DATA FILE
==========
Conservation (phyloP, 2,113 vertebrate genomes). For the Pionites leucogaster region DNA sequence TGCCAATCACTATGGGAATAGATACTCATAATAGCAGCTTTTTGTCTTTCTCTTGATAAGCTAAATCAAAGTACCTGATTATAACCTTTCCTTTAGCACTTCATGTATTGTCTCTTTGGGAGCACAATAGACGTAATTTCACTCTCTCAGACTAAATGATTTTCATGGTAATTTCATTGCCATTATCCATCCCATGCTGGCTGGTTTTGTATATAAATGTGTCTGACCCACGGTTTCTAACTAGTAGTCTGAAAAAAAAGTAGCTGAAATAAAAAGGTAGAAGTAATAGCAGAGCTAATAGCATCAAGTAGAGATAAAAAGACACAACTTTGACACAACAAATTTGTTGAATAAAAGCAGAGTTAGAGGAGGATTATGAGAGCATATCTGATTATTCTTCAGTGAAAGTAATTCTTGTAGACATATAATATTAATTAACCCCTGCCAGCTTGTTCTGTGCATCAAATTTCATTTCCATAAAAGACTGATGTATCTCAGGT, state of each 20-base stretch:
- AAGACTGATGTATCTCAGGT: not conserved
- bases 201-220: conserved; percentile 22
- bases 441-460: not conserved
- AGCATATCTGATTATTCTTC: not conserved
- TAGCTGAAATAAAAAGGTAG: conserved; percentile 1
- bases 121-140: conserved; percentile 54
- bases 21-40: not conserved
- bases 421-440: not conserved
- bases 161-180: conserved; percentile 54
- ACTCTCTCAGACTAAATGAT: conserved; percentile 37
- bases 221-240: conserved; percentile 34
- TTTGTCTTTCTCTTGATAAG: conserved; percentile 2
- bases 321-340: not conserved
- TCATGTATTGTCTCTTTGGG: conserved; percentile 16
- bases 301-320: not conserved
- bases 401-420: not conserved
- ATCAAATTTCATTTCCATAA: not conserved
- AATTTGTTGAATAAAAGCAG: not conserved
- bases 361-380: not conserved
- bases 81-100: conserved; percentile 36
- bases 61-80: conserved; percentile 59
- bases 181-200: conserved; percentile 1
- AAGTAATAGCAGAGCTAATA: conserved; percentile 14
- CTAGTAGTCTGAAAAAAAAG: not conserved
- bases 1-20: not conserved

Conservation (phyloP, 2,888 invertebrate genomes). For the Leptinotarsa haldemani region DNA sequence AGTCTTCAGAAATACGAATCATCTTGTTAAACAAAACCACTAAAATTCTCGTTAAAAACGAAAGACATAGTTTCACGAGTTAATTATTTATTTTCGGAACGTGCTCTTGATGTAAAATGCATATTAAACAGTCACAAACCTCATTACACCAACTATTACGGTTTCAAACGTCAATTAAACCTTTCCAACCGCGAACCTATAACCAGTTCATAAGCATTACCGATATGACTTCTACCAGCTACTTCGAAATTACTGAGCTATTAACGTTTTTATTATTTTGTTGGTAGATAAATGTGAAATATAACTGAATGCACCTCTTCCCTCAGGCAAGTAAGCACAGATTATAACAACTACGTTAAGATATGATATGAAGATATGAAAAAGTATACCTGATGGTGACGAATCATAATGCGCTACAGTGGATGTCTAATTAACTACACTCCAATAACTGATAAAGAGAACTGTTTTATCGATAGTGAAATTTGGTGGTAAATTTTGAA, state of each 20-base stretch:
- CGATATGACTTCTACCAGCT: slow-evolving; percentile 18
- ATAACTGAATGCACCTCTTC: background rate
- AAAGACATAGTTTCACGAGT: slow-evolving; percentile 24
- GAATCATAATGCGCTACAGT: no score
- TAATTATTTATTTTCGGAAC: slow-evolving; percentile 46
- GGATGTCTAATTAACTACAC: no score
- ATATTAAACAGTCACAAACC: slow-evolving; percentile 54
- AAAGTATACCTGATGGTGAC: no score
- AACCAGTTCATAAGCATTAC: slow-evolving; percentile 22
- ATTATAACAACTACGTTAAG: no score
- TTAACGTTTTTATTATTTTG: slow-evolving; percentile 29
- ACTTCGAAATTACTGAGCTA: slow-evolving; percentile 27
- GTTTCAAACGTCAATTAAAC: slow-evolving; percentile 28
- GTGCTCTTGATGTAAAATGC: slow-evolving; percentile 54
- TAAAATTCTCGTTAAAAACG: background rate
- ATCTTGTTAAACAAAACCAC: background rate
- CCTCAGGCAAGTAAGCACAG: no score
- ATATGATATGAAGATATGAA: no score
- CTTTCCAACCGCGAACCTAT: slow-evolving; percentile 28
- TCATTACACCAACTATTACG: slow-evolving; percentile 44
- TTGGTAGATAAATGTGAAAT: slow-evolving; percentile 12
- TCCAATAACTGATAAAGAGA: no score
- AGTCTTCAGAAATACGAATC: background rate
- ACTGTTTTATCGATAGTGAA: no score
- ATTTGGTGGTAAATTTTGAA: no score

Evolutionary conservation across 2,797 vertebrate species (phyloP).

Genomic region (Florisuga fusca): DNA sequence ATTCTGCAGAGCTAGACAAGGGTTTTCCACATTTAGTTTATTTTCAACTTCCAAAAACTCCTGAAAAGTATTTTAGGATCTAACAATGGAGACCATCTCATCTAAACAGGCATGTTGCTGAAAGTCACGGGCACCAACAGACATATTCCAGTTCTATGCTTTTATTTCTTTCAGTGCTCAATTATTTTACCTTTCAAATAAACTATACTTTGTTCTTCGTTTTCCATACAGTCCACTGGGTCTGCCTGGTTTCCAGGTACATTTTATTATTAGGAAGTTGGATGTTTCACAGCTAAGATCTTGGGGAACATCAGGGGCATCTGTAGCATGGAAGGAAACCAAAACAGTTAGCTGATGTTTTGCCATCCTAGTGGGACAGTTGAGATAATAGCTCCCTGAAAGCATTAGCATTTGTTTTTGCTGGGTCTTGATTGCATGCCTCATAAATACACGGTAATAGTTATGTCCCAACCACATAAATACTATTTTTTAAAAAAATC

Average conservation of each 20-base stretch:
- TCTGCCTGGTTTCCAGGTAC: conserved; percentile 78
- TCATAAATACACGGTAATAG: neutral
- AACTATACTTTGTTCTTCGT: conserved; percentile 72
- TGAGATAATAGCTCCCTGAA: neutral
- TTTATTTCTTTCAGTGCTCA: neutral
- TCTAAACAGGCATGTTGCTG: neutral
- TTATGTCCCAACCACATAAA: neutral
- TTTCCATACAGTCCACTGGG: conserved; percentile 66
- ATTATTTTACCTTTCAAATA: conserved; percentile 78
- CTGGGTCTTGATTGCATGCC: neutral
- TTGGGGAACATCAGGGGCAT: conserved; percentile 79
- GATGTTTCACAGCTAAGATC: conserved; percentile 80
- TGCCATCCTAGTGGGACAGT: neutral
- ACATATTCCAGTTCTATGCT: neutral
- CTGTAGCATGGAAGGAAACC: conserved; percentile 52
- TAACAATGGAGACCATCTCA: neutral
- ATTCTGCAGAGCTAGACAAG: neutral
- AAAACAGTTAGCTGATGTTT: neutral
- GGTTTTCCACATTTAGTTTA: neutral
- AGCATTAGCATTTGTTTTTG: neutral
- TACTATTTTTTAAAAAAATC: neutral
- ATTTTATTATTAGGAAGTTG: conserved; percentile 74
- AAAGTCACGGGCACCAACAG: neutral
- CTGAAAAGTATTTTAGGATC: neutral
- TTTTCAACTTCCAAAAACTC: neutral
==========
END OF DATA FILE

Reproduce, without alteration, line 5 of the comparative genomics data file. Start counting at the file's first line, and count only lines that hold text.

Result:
- AGCATATCTGATTATTCTTC: not conserved